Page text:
Online Bill Pay – Tactics and Strategies to Pay Bills on Time and Not Run Out of Cash in the Process

It sure is very convenient to pay your bills online, as it eliminates writing checks, licking stamps, and going out to the post office every week or so. But, there's more you can do with online bill pay to reduce debt faster, stay ahead of your creditors, and also avoid the biggest pitfall of paying bills in the first place: running out of cash before next pay day.

When using online bill pay, it is much simpler to see which checks would clear before pay day and after pay day, and how much money you have left over after the payments clear.

However, you may be faced with a situation where you have very little cash left after all your checks clear, and sometimes do not have enough cash on-hand to clear all the payments. If this is the case, it would leave you broke until next pay day. If your account balance is not enough to clear all your payments, then hopefully you have some way to add funds to your account manually or automatically.

Your largest bills, such rent or mortgage, are the biggest problem or threat. They take a huge chunk out of your account every month, and it's worse if they are due at the same time or within days of other large bills. Another problem can be your utilities, depending on where you live. In Arizona, for example, the electric bill can vary from $ 80 in the winter to over $ 400 in the summer. The gas bill will do the opposite. So it's hard to forecast and keep a constant cash flow every month, having recurring bills with such a cyclical nature. Imagine paying between $ 80 and $ 100 for several months, and all of a sudden, the electric bill tops $ 200 one month, then $ 300, then $ 400.

If you use online bill pay the manual way, then you probably submit payment after you receive the invoice, and date it on or before the due date on the invoice. If you are a little savvier with the online account, then you can set it up for recurring payments, where a payment is automatically made every month or every four weeks for the same amount. Either way, the payment may clear when you have barely enough to cover it, or may be so large that it drains your account and you can not make other payments due at the same time.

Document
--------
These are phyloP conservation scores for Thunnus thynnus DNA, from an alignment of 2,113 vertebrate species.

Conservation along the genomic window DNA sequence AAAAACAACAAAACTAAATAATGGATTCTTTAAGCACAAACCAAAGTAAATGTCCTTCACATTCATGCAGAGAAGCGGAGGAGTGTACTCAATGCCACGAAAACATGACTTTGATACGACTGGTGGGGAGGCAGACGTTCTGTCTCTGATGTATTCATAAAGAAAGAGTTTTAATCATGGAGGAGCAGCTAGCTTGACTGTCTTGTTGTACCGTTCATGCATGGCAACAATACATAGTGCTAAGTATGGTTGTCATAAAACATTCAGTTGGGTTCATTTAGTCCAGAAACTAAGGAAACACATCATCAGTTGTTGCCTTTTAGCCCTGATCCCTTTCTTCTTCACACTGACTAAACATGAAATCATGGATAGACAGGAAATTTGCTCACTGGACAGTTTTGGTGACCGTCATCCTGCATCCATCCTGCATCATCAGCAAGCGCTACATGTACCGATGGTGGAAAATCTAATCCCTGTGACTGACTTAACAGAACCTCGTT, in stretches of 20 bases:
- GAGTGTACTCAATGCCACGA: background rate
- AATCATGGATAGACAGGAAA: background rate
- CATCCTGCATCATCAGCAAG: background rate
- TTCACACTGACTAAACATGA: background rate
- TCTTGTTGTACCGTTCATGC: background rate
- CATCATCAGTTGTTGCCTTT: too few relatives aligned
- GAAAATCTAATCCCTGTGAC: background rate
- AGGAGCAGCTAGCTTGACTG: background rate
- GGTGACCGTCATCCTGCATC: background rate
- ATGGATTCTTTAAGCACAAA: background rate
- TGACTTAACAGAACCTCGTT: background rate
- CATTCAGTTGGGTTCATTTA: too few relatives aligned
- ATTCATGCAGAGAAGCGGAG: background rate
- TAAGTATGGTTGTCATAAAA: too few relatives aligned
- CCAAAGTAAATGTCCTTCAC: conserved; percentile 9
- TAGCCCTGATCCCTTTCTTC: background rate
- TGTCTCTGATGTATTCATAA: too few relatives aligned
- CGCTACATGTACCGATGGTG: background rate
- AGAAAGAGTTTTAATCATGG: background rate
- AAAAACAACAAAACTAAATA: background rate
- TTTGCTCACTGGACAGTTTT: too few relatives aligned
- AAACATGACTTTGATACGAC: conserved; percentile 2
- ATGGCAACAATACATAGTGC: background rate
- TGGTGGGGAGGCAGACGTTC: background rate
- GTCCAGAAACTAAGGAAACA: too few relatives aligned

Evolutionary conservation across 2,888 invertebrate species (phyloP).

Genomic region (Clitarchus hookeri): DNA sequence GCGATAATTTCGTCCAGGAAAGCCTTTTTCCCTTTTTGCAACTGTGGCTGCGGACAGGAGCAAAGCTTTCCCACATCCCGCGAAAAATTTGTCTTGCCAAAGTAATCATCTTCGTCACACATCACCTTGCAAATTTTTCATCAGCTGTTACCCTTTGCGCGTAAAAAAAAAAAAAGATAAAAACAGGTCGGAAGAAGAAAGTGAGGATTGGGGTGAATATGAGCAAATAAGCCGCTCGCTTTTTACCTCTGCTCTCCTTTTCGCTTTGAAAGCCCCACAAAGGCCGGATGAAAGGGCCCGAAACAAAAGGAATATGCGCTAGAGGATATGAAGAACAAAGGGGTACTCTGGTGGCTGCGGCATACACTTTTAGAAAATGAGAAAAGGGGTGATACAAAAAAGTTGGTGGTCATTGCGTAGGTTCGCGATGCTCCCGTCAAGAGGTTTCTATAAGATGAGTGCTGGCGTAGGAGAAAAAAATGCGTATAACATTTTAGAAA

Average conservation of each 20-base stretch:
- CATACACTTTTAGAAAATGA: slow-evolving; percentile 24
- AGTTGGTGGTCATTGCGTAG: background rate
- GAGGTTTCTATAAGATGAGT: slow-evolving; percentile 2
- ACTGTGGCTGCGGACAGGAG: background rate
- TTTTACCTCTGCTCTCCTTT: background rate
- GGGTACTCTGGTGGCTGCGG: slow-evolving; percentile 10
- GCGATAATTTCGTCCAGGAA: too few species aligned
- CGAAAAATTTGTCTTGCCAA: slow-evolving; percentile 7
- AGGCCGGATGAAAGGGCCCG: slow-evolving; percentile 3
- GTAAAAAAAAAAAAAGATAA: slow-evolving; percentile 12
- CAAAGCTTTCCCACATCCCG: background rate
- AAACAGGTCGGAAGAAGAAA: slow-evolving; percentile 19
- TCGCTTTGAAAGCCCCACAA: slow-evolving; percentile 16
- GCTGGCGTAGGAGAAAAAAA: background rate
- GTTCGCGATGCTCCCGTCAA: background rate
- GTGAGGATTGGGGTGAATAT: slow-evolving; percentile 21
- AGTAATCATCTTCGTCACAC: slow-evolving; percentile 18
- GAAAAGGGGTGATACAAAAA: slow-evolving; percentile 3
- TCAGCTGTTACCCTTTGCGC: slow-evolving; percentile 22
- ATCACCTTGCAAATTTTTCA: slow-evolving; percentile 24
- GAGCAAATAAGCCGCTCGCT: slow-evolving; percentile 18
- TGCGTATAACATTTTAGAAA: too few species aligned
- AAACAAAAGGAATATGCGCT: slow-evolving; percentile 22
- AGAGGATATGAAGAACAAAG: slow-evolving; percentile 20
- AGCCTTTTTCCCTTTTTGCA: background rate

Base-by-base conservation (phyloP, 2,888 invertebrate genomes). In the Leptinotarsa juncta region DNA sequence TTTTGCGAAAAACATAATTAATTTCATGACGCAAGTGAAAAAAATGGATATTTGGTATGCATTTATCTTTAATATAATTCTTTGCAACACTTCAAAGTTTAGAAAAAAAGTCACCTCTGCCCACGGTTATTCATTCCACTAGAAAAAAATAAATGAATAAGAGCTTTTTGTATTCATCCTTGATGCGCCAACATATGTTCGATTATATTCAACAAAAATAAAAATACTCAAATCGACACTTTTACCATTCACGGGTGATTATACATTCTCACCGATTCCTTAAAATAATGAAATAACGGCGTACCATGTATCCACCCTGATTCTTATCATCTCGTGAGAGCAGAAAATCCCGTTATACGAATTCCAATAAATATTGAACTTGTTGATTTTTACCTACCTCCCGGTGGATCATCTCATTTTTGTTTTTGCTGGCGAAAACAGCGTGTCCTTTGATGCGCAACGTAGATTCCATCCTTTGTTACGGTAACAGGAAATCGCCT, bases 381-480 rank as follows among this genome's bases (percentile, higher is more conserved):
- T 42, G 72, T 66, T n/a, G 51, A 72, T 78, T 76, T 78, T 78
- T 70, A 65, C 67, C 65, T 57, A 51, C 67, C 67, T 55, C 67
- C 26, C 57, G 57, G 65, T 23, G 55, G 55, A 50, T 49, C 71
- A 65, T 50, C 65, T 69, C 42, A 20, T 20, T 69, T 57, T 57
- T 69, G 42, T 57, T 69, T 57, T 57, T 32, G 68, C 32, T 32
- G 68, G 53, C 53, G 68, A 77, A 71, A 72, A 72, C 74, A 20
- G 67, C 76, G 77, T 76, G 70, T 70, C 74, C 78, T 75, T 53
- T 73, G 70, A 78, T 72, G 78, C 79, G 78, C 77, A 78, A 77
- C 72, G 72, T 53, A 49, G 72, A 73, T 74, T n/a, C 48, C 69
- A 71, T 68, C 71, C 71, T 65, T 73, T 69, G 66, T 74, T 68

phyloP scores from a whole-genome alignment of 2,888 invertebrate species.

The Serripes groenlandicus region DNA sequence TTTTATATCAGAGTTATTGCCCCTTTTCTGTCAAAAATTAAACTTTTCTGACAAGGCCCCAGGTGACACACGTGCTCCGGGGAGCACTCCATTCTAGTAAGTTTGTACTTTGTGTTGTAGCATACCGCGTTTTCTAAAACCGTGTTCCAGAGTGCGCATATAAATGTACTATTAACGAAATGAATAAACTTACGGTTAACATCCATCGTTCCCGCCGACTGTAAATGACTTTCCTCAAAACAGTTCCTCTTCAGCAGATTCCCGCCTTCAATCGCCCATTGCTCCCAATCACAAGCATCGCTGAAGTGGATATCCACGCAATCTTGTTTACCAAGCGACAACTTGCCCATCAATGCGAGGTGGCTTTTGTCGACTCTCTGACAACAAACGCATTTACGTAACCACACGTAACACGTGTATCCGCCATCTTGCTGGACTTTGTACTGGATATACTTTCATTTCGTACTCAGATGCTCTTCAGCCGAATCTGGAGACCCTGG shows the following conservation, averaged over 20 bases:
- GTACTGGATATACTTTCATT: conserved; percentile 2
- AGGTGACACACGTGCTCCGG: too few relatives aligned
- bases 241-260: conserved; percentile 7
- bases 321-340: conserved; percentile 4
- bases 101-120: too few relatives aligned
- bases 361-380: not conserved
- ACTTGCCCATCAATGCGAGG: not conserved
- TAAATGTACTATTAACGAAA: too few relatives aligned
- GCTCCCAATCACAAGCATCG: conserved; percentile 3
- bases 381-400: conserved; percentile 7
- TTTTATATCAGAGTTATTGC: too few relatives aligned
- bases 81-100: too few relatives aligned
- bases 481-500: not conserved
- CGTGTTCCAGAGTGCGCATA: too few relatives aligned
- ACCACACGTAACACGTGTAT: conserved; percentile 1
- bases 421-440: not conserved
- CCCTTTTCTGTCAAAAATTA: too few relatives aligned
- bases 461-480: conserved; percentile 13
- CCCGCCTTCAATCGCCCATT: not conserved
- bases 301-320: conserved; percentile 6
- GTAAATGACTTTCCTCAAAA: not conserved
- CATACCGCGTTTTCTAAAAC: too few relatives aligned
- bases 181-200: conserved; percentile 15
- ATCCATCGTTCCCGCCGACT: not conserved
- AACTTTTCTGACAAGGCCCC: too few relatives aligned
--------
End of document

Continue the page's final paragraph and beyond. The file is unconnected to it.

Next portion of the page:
The take away of this article is this: convert all your bills into smaller recurring payments. Schedule them weekly or bi-weekly, rather than monthly. Let's use a couple of examples. Say you pay your auto insurance monthly and it costs you $ 200. Set up a recurring bill payment for $ 50 once a week. If you normally get paid on Fridays, then make the payments effective every Friday. If your car payment is $ 300 per month, make weekly payments of $ 75. The largest impact will be your high dollar expenses, such as the rent or mortgage payment. These will give you the biggest relief, since they will not hit all at once and wipe you out. To manage bills with a cyclical nature, such as the electric bill example I have earlier, calculate the average bill amount over the last 6 months. Then divide this amount by 4 and make that your weekly payment. During the low season, you'll be paying over and creating a credit balance. But then during the high season that credit balance will be used up without increasing your scheduled payments.

In the end, the aggregate of all your payments remains the same. However, the impact of using this strategy is that it allows you to level out your cash usage through the month. The side effect is that you increase your daily cash balance in the bank, and have better visibility of where your cash is going. If you set it up correctly, all your bills will be paid off in advance and you will avoid ever making a late payment.

Source by Ernesto Sidi

Leave a Reply

Your email address will not be published. Required fields are marked *